• avocados with nearly any meal or snack — even as a burger topping at your neighborhood BBQ. One pilot study with research supported by the Hass
  • Avocado Board and conducted by researchers at UCLA found that adding half of an
  • avocado to a 90 percent lean burger may cut down on compounds that lead to inflammation, which could, in turn, be associated with heart disease. The study was conducted on 11 healthy males ages 18-35, and while further research is needed on other individuals, the results of this pilot test are promising. Compared to eating a burger by itself, topping it with half of a fresh Hass
  • avocado adds not only great flavor and texture, but could also add beneficial anti-inflammatory responses during digestion. Score!…You can get inventive, if you’ve got culinary inclinations, too: A halved and pitted
  • avocado topped with an egg, sprinkled with chives and a little sea salt, and baked for about 15 minutes is an easy way to impress friends when you’re stumped about what to bring to potluck brunch. Adding
  • avocado to a smoothie with other nutrient-rich foods or fruits can be a great post-workout snack, or a healthful way to start the day. For dinner,
  • avocado and tomato salad (or, let’s be honest, adding
  • avocado to just about any salad) with a little balsamic vinegar is a tasty treat that’s also diet-friendly….So, there you go: There’s a lot more to this simple, mighty superfruit than you might have previously thought — so go ahead and order that side of guac.Image
  • Avocados are the darling of the produce section. They’re the go-to ingredient for guacamole dips at parties. And they’re also turning up in everything from salads and wraps to smoothies and even brownies. So what, exactly, makes this pear-
  • avocado is popular in vegetarian cuisine as a substitute for meats in sandwiches and salads because of its high fat content….Generally,
  • avocaa chips (left)….It is used as the base for the Mexican dip known as guacamole,[4] as well as a spread on corn tortillas or toast, served with spices….In the Philippines, Brazil, Indonesia, Vietnam, and southern India (especially the coastal Kerala, Tamil Nadu and Karnataka region),
  • avocados are frequently used for milkshakes and occasionally added to ice cream and other desserts. In Brazil, Vietnam, the Philippines[54] and Indonesia, a dessert drink is made with sugar, milk or water, and pureed
  • avocado. Chocolate syrup is sometimes added. In Morocco, a similar chilled
  • avocado and milk drink is sweetened with confectioner’s sugar and hinted with orange flower water….In Ethiopia,
  • avocados are made into juice by mixing them with sugar and milk or water, usually served with Vimto and a slice of lemon. It is also common to serve layered multiple fruit juices in a glass (locally called Spris) made of avocados, mangoes, bananas, guavas, and papayas.
  • Avocados are also used to make salads.
  • Avocados in savory dishes, often seen as exotic, are a relative novelty in Portuguese-speaking countries, such as Brazil, where the traditional preparation is mashed with sugar and lime, and eaten as a dessert or snack. This contrasts with Spanish-speaking countries such as Chile, Mexico, or Argentina, where the opposite is true and sweet preparations are rare….Sliced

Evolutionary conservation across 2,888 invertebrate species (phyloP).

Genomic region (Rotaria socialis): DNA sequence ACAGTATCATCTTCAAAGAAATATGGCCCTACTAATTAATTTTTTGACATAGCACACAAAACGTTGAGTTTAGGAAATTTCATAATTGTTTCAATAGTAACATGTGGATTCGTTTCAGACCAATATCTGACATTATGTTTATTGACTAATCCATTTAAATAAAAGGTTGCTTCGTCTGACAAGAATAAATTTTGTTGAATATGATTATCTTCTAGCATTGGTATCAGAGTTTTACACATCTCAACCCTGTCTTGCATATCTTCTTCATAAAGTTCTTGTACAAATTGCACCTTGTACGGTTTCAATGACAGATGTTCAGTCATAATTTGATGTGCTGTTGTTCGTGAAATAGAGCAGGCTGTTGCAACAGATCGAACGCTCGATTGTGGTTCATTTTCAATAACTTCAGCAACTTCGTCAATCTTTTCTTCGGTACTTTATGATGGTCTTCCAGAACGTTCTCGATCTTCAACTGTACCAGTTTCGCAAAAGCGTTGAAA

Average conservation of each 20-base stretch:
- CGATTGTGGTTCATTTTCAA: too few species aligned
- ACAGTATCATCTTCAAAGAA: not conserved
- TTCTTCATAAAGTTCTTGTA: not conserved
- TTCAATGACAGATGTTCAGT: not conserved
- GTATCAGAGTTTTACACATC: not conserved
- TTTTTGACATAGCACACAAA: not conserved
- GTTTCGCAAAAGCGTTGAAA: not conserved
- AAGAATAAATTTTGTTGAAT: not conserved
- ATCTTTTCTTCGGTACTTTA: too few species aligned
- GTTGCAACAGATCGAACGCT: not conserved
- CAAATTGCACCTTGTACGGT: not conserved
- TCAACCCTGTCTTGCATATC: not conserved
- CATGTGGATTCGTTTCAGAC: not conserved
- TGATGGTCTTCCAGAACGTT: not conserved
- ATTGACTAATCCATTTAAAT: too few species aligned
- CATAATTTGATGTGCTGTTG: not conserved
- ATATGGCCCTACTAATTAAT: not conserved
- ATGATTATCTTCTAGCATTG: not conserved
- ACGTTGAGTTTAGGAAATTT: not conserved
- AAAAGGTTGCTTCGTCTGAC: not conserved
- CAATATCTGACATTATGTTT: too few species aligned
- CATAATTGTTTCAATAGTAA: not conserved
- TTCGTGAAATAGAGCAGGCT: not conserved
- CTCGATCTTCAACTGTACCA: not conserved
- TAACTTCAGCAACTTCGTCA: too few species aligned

• avocado…In Australia and New Zealand, it is commonly served in sandwiches, sushi, on toast, or with chicken. In Ghana, it is often eaten alone in sliced bread as a sandwich. In Sri Lanka, well-ripened flesh, thoroughly mashed with sugar and milk, or treacle (a syrup made from the nectar of a particular palm flower) is a popular dessert. In Haiti, it is often consumed with cassava or regular bread for breakfast.
    In Mexico and Central America,
  • avocados are served mixed with white rice, in soups, salads, or on the side of chicken and meat. In Peru, they are consumed with tequeños as mayonnaise, served as a side dish with parrillas, used in salads and sandwiches, or as a whole dish when filled with tuna, shrimp, or chicken. In Chile, it is used as a puree-like sauce with chicken, hamburgers, and hot dogs; and in slices for celery or lettuce salads. The Chilean version of Caesar salad contains large slices of mature
  • avocado. In Kenya and Nigeria, the
  • avocado is often eaten as a fruit eaten alone or mixed with other fruits in a fruit salad, or as part of a vegetable salad.
  • Avocado is a primary ingredient in
  • avocado soup.
  • Avocado slices are frequently added to hamburgers, tortas, hot dogs, and carne asada.
  • Avocado can be combined with eggs (in scrambled eggs, tortillas, or omelettes), and is a key ingredient in California rolls and other makizushi (“maki”, or rolled sushi).
    In the United Kingdom, the
  • avocado became available during the 1960s when introduced by Sainsbury’s under the name ‘
  • avocado pear’.[22]…Unusual avocado variety from Cebu, Philippines…

*****

  • Avocado Body Scrub…Avocado Body Scrub–Bold Sky
  • Avocado Deep Conditioner..Ingredients…one half mashed ripe avocado, one egg, a couple of drops of peppermint essential oil, 2Tbsp olive oil…Benefits…adds shine…can help restore luster to your hair…rich in vitamins, minerals, and essential fatty acids…will smooth and moisturize your locks without weighing down fine hair
  • Avocado Face Mask…1/2 of a mashed ripe avocado, 2Tbsp honey… Benefits.. extremely hydrating…Best for…all skin types, especially dry skinreduce the risk of heart disease